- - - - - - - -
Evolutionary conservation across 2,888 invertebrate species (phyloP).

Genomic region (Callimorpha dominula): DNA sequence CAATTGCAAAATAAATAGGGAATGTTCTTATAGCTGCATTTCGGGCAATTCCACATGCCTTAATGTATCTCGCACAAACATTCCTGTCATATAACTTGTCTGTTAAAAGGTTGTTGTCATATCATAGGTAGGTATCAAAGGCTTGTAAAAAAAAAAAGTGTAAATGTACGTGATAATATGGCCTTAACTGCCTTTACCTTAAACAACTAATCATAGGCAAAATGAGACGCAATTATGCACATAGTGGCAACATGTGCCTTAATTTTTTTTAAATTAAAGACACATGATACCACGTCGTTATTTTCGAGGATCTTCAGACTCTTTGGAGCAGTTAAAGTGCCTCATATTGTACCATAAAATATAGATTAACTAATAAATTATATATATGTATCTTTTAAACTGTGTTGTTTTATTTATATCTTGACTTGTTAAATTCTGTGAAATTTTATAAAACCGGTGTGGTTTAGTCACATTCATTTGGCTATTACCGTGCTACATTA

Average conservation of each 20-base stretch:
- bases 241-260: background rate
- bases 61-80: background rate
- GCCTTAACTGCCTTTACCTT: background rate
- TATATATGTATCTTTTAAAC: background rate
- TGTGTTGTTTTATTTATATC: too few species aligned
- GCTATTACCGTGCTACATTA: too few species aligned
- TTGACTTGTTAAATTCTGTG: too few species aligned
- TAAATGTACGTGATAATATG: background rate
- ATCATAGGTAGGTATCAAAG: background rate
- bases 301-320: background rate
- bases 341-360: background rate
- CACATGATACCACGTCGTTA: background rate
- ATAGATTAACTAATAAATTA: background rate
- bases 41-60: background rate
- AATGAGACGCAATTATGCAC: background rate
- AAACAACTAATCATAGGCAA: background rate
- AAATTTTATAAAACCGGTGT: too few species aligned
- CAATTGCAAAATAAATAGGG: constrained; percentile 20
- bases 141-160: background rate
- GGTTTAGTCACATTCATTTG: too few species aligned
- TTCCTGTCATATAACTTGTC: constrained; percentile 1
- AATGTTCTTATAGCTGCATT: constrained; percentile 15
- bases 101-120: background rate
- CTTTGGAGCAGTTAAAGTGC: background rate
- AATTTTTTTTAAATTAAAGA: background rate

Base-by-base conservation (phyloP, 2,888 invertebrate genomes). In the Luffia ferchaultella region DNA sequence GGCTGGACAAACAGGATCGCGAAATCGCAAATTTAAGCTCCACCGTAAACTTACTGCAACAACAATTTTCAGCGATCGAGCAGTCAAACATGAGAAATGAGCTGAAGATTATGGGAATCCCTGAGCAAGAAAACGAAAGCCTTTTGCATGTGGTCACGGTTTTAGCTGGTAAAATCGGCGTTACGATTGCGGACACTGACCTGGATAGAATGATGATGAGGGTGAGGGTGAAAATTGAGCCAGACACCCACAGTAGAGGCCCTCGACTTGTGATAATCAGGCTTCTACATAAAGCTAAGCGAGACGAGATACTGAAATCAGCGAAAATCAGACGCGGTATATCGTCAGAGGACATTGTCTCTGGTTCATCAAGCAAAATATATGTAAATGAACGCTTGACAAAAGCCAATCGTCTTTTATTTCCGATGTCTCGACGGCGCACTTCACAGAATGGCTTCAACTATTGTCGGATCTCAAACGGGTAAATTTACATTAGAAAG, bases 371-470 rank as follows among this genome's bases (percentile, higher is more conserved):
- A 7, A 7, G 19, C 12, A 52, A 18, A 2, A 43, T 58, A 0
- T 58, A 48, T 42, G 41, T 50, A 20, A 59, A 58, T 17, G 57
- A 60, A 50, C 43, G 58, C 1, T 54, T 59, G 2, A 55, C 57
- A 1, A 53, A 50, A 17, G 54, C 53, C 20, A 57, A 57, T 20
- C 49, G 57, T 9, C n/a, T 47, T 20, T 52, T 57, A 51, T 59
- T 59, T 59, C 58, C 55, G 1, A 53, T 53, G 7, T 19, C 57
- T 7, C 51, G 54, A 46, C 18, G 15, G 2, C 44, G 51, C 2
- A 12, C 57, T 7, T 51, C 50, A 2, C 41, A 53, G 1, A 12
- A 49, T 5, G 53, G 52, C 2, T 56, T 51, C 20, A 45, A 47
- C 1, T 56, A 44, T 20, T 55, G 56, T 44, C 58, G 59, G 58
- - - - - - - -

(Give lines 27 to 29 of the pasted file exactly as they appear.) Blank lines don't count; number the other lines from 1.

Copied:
- CTTTGGAGCAGTTAAAGTGC: background rate
- AATTTTTTTTAAATTAAAGA: background rate

Base-by-base conservation (phyloP, 2,888 invertebrate genomes). In the Luffia ferchaultella region DNA sequence GGCTGGACAAACAGGATCGCGAAATCGCAAATTTAAGCTCCACCGTAAACTTACTGCAACAACAATTTTCAGCGATCGAGCAGTCAAACATGAGAAATGAGCTGAAGATTATGGGAATCCCTGAGCAAGAAAACGAAAGCCTTTTGCATGTGGTCACGGTTTTAGCTGGTAAAATCGGCGTTACGATTGCGGACACTGACCTGGATAGAATGATGATGAGGGTGAGGGTGAAAATTGAGCCAGACACCCACAGTAGAGGCCCTCGACTTGTGATAATCAGGCTTCTACATAAAGCTAAGCGAGACGAGATACTGAAATCAGCGAAAATCAGACGCGGTATATCGTCAGAGGACATTGTCTCTGGTTCATCAAGCAAAATATATGTAAATGAACGCTTGACAAAAGCCAATCGTCTTTTATTTCCGATGTCTCGACGGCGCACTTCACAGAATGGCTTCAACTATTGTCGGATCTCAAACGGGTAAATTTACATTAGAAAG, bases 371-470 rank as follows among this genome's bases (percentile, higher is more conserved):